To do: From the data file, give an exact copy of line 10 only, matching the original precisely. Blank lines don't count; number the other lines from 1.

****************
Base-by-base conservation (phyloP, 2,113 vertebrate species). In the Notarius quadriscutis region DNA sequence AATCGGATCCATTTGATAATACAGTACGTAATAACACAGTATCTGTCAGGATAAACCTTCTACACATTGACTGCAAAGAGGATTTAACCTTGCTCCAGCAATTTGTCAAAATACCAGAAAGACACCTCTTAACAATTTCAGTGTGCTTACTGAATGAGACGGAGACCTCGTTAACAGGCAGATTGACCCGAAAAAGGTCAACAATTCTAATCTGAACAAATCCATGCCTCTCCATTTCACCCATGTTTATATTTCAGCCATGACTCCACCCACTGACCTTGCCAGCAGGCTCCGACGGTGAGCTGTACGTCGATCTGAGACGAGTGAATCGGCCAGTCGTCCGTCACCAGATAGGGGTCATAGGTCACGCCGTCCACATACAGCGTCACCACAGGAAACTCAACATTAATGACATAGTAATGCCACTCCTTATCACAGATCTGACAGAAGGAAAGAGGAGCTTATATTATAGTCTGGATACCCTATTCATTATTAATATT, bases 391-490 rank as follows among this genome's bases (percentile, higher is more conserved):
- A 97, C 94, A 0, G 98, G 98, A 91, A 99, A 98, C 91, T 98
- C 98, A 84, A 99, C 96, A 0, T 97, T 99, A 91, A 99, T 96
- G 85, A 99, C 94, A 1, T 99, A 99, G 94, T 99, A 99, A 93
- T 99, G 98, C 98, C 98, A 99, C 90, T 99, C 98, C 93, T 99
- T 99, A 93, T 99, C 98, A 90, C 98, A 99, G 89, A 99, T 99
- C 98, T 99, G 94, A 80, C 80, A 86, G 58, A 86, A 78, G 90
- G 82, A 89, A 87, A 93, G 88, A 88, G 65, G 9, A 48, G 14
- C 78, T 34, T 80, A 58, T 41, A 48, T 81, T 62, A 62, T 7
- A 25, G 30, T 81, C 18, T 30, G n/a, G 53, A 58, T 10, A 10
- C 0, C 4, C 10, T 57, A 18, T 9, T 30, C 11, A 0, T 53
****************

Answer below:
- A 25, G 30, T 81, C 18, T 30, G n/a, G 53, A 58, T 10, A 10